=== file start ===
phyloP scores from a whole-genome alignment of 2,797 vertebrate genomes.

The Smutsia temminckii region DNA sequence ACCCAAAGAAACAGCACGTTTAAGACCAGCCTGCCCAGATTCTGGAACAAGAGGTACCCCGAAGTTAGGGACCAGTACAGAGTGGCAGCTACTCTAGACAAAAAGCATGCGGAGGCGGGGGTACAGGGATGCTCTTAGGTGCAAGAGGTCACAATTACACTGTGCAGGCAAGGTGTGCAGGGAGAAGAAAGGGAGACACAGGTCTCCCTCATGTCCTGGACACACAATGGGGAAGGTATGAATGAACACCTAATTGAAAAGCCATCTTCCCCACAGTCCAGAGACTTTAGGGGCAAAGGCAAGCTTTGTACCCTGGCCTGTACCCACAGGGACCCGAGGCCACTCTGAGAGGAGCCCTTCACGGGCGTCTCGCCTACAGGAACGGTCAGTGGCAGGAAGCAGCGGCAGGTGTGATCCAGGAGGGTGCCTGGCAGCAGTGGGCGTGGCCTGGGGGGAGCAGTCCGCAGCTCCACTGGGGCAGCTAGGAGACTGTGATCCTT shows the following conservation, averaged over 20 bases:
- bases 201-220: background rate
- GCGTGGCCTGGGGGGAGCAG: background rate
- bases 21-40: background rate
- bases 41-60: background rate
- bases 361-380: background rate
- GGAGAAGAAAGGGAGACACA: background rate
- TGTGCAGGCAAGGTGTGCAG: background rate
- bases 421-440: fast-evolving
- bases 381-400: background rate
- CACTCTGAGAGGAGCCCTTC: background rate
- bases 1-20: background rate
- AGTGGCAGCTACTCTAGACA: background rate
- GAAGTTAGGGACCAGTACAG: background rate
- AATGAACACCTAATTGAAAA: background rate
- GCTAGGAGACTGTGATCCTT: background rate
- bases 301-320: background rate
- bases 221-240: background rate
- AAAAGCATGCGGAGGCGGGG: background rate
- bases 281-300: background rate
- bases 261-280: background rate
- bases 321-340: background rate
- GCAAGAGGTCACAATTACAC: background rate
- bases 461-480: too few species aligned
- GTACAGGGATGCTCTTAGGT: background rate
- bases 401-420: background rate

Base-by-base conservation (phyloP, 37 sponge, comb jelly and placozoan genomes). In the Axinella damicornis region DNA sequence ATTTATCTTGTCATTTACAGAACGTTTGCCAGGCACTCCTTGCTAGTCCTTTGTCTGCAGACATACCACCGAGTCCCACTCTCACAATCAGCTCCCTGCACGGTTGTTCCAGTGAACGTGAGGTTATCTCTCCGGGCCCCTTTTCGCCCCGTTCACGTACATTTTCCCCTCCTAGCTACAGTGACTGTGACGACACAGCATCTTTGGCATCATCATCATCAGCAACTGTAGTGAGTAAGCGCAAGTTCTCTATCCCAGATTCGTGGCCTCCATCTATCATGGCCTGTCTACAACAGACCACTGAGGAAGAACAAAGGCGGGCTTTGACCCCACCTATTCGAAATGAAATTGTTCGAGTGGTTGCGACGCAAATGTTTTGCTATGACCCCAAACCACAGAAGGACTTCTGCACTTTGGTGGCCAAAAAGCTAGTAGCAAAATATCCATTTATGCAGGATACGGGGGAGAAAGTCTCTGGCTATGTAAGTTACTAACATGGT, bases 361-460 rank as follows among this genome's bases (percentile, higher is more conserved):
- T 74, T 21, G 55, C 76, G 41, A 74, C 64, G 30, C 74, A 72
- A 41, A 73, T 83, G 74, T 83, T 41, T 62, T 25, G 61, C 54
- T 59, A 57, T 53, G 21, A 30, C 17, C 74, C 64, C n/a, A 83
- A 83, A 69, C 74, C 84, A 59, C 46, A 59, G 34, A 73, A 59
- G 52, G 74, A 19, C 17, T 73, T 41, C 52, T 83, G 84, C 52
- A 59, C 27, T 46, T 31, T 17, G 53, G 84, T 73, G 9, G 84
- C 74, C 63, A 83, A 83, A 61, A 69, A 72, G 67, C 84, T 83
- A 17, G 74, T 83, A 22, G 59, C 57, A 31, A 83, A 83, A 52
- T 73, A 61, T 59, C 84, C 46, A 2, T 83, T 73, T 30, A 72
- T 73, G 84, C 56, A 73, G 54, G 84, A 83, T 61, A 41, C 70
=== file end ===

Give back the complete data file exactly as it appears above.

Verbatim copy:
phyloP scores from a whole-genome alignment of 2,797 vertebrate genomes.

The Smutsia temminckii region DNA sequence ACCCAAAGAAACAGCACGTTTAAGACCAGCCTGCCCAGATTCTGGAACAAGAGGTACCCCGAAGTTAGGGACCAGTACAGAGTGGCAGCTACTCTAGACAAAAAGCATGCGGAGGCGGGGGTACAGGGATGCTCTTAGGTGCAAGAGGTCACAATTACACTGTGCAGGCAAGGTGTGCAGGGAGAAGAAAGGGAGACACAGGTCTCCCTCATGTCCTGGACACACAATGGGGAAGGTATGAATGAACACCTAATTGAAAAGCCATCTTCCCCACAGTCCAGAGACTTTAGGGGCAAAGGCAAGCTTTGTACCCTGGCCTGTACCCACAGGGACCCGAGGCCACTCTGAGAGGAGCCCTTCACGGGCGTCTCGCCTACAGGAACGGTCAGTGGCAGGAAGCAGCGGCAGGTGTGATCCAGGAGGGTGCCTGGCAGCAGTGGGCGTGGCCTGGGGGGAGCAGTCCGCAGCTCCACTGGGGCAGCTAGGAGACTGTGATCCTT shows the following conservation, averaged over 20 bases:
- bases 201-220: background rate
- GCGTGGCCTGGGGGGAGCAG: background rate
- bases 21-40: background rate
- bases 41-60: background rate
- bases 361-380: background rate
- GGAGAAGAAAGGGAGACACA: background rate
- TGTGCAGGCAAGGTGTGCAG: background rate
- bases 421-440: fast-evolving
- bases 381-400: background rate
- CACTCTGAGAGGAGCCCTTC: background rate
- bases 1-20: background rate
- AGTGGCAGCTACTCTAGACA: background rate
- GAAGTTAGGGACCAGTACAG: background rate
- AATGAACACCTAATTGAAAA: background rate
- GCTAGGAGACTGTGATCCTT: background rate
- bases 301-320: background rate
- bases 221-240: background rate
- AAAAGCATGCGGAGGCGGGG: background rate
- bases 281-300: background rate
- bases 261-280: background rate
- bases 321-340: background rate
- GCAAGAGGTCACAATTACAC: background rate
- bases 461-480: too few species aligned
- GTACAGGGATGCTCTTAGGT: background rate
- bases 401-420: background rate

Base-by-base conservation (phyloP, 37 sponge, comb jelly and placozoan genomes). In the Axinella damicornis region DNA sequence ATTTATCTTGTCATTTACAGAACGTTTGCCAGGCACTCCTTGCTAGTCCTTTGTCTGCAGACATACCACCGAGTCCCACTCTCACAATCAGCTCCCTGCACGGTTGTTCCAGTGAACGTGAGGTTATCTCTCCGGGCCCCTTTTCGCCCCGTTCACGTACATTTTCCCCTCCTAGCTACAGTGACTGTGACGACACAGCATCTTTGGCATCATCATCATCAGCAACTGTAGTGAGTAAGCGCAAGTTCTCTATCCCAGATTCGTGGCCTCCATCTATCATGGCCTGTCTACAACAGACCACTGAGGAAGAACAAAGGCGGGCTTTGACCCCACCTATTCGAAATGAAATTGTTCGAGTGGTTGCGACGCAAATGTTTTGCTATGACCCCAAACCACAGAAGGACTTCTGCACTTTGGTGGCCAAAAAGCTAGTAGCAAAATATCCATTTATGCAGGATACGGGGGAGAAAGTCTCTGGCTATGTAAGTTACTAACATGGT, bases 361-460 rank as follows among this genome's bases (percentile, higher is more conserved):
- T 74, T 21, G 55, C 76, G 41, A 74, C 64, G 30, C 74, A 72
- A 41, A 73, T 83, G 74, T 83, T 41, T 62, T 25, G 61, C 54
- T 59, A 57, T 53, G 21, A 30, C 17, C 74, C 64, C n/a, A 83
- A 83, A 69, C 74, C 84, A 59, C 46, A 59, G 34, A 73, A 59
- G 52, G 74, A 19, C 17, T 73, T 41, C 52, T 83, G 84, C 52
- A 59, C 27, T 46, T 31, T 17, G 53, G 84, T 73, G 9, G 84
- C 74, C 63, A 83, A 83, A 61, A 69, A 72, G 67, C 84, T 83
- A 17, G 74, T 83, A 22, G 59, C 57, A 31, A 83, A 83, A 52
- T 73, A 61, T 59, C 84, C 46, A 2, T 83, T 73, T 30, A 72
- T 73, G 84, C 56, A 73, G 54, G 84, A 83, T 61, A 41, C 70